Galilee Diary: Blood and fire and pillars of smoke
…So I know the sea was not split in vain Deserts not crossed in vain – If at the end of the story stand Daddy and the kid Looking forward and knowing their turn will come.
-from “The Kid of the Haggadah” by Nathan Alterman (trans. Arthur Waskow and Judy Spelman)
It is interesting to consider the power of the seder. The Jewish people don’t agree on much – and the Jewish people here in the land of Israel seem constantly to be screaming at each other over issues of religion and ideology, even to the point of violence. But on seder night they all sit down and do pretty much the same thing at the same time – and in many cases, they even do it together across religious and ideological fault-lines, as family often trumps belief: We may be “left” and the cousins or the in-laws may be “right,” but this night is different from all others. There is an interesting range of combinations of the rituals observed and not observed by Israeli Jews, but surveys show that very few – from the ultra-ultra-Orthodox to the most atheistic secularists – skip the seder.
There are more editions of the Haggadah than of any other Jewish book – around 4,000 print editions and some of the most beautiful illuminated manuscripts of the middle ages. And every year new ones come out. This year, for example, the Midrashah, a pluralistic study center at Oranim College, has issued a women’s Haggadah; but there are always new traditional versions as well, with new commentaries and illustrations. And the Haggadah is pretty much the only book in the traditional Jewish corpus that is illustrated, so a lot of artistic energy has been invested in it over the centuries. Our custom at seder is to make sure everyone at the table has a different edition, so people have to be alert and to help each other keep the place – and the differences in text and translation and illustration raise interesting questions for discussion.
The Haggadah really is a remarkable piece of liturgical/educational engineering, with its integration of experiences for all the senses, of text and music, of history and theology, of family, of generations, of past and future, of the heavy and the light. And although it consists of a skeleton of core texts and actions and foods, it has invited, through the ages, endless embellishments and adaptations: Melodies, artwork, additions, commentaries, foods, folk and family traditions of “how it is done.” It is constantly changing, and every seder is different, yet it is the same from century to century and continent to continent.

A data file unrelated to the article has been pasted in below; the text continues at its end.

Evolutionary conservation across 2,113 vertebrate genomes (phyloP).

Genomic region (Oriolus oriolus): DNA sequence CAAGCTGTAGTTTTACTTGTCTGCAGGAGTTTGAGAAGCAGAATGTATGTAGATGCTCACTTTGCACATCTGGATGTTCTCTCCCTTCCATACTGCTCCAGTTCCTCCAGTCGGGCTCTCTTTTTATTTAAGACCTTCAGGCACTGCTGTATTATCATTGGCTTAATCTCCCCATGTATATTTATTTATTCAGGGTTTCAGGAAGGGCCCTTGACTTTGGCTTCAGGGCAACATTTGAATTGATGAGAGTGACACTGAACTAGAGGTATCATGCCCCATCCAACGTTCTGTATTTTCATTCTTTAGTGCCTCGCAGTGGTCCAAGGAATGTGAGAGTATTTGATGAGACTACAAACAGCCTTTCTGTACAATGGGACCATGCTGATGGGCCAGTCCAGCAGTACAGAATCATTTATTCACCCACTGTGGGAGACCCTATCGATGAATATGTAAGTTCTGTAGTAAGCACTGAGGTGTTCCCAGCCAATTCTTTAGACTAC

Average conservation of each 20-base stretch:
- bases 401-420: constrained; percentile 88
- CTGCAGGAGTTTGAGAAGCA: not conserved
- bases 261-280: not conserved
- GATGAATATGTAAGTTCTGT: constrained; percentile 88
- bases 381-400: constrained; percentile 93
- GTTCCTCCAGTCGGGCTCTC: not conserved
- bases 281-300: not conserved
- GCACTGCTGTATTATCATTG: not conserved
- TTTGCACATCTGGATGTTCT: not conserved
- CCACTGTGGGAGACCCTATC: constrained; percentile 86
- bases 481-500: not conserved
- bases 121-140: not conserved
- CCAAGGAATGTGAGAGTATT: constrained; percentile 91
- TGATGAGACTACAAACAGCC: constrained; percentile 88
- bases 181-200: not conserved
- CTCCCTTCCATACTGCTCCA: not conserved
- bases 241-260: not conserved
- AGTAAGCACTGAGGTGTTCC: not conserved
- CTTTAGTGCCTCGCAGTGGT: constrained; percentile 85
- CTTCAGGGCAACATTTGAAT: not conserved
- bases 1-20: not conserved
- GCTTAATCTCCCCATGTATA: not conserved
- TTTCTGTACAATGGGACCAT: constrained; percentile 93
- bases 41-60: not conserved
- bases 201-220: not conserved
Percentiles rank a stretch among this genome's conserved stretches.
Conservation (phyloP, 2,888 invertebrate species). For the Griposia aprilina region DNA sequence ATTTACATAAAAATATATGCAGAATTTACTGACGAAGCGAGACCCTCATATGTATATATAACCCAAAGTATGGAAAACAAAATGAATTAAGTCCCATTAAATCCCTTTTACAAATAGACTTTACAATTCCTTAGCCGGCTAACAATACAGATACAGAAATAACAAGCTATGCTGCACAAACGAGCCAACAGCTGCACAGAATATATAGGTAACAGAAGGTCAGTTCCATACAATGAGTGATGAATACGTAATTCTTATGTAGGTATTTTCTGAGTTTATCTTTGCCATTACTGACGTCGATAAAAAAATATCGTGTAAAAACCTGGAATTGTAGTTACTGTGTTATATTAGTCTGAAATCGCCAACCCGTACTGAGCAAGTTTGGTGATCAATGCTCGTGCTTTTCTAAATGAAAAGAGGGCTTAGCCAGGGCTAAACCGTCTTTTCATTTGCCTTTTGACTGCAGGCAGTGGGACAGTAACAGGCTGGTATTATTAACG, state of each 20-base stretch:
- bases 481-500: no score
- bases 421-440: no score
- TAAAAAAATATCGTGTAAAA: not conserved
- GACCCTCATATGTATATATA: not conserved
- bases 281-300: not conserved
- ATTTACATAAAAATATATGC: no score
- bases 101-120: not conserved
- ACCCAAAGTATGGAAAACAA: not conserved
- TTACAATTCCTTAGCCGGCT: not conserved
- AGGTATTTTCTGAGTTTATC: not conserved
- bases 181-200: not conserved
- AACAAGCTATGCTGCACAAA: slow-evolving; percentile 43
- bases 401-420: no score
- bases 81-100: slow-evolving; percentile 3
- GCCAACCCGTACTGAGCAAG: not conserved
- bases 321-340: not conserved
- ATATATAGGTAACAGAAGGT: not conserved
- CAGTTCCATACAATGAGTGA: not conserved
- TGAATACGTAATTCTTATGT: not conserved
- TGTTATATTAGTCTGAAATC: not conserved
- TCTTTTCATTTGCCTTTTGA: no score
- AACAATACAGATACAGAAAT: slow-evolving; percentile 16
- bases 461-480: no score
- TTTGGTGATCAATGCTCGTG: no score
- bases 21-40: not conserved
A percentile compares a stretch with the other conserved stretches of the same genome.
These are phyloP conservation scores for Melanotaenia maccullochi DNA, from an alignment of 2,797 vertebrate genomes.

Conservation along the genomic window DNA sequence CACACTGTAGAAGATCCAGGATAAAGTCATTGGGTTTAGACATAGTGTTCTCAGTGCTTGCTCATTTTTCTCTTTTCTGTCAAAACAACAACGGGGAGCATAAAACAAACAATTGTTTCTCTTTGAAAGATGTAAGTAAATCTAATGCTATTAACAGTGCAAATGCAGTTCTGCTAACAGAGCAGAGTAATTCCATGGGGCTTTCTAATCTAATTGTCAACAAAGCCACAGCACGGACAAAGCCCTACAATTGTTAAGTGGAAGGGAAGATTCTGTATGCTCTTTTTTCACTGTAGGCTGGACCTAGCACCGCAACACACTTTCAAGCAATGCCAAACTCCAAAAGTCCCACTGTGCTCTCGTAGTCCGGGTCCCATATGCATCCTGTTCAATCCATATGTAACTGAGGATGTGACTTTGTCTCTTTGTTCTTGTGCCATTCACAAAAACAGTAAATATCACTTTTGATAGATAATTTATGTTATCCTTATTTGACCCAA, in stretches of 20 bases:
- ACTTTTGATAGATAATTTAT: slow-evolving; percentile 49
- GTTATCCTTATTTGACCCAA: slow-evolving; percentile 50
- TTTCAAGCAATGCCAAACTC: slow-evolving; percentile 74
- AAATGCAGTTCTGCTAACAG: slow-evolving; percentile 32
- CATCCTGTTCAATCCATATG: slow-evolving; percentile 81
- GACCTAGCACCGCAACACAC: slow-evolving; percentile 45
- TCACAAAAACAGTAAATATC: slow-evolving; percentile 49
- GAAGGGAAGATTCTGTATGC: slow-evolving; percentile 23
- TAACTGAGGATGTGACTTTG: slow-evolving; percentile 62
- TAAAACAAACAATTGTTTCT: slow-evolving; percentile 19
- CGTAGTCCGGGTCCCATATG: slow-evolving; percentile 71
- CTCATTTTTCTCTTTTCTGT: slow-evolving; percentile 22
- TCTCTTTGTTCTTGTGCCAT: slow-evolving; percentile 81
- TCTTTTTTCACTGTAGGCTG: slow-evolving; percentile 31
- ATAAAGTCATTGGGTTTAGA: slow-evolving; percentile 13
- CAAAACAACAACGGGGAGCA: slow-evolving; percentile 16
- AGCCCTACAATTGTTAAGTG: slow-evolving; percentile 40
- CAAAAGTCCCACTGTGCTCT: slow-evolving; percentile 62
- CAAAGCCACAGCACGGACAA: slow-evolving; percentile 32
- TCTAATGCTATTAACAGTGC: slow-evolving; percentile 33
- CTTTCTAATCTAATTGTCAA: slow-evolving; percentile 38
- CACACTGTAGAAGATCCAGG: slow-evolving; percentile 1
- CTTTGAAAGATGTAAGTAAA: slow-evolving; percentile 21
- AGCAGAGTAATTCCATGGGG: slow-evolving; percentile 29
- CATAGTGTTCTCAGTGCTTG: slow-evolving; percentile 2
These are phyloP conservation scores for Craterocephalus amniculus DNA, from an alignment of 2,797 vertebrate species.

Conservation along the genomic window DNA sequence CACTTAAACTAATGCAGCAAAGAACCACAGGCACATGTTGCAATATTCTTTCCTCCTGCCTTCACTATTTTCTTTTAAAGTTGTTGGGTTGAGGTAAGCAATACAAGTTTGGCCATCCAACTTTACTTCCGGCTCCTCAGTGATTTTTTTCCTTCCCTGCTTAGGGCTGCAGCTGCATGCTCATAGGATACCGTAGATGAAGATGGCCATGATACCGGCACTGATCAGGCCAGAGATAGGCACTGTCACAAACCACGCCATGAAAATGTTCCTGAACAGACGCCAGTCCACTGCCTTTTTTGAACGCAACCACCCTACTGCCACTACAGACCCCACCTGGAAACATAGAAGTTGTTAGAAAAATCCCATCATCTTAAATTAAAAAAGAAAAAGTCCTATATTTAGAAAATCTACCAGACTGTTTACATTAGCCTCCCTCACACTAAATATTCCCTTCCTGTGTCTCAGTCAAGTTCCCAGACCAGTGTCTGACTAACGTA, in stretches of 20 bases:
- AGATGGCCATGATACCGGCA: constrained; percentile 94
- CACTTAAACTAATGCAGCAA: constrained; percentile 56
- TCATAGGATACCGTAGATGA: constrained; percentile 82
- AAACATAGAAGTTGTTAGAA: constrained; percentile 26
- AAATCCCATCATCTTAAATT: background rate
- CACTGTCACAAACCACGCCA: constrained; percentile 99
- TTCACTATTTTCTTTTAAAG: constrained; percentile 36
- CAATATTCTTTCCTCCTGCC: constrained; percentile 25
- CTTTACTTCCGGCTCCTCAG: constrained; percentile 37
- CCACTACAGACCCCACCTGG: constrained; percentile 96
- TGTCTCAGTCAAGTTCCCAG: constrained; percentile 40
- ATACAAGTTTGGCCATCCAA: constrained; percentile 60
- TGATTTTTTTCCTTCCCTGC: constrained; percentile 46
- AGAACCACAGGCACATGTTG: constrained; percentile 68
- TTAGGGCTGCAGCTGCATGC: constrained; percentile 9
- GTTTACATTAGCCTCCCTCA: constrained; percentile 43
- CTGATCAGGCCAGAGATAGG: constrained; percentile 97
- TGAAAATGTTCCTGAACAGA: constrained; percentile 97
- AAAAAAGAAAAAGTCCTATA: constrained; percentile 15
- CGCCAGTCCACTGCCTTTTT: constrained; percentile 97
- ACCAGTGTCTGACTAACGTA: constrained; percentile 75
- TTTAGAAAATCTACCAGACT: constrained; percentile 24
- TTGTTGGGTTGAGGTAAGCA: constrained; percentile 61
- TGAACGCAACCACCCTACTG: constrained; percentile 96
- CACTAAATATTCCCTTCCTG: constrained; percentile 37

Which is not to say, of course, that there aren’t lots of people, especially in Israel, who attend out of obligation and find the ritual dry or incomprehensible, or who try to “get it out of the way” quickly so as to get down to dinner, or who feel the obligation to mumble all the words even if no one is listening or understanding. The Haggadah is full of mechanisms designed to prevent such phenomena (songs, four questions, maror, afikomen hunt, etc.), but we are an ingenious people, so there is always someone who will find a way to sabotage all these safeguards and make the seder boring or oppressive. Fortunately, the proliferation of creative Haggadot, and of workshops by the liberal movements and the pluralistic study centers, are helping many families make their sedarim more user-friendly and thus meaningful.
The bottom line, whether you are secular or Reform or ultra-Orthodox, is to “see yourself as if you personally had come forth out of Egypt.” That’s all. And if we could all do that – then Elijah might really stop by with some good news…
Originally published in Ten Minutes of Torah.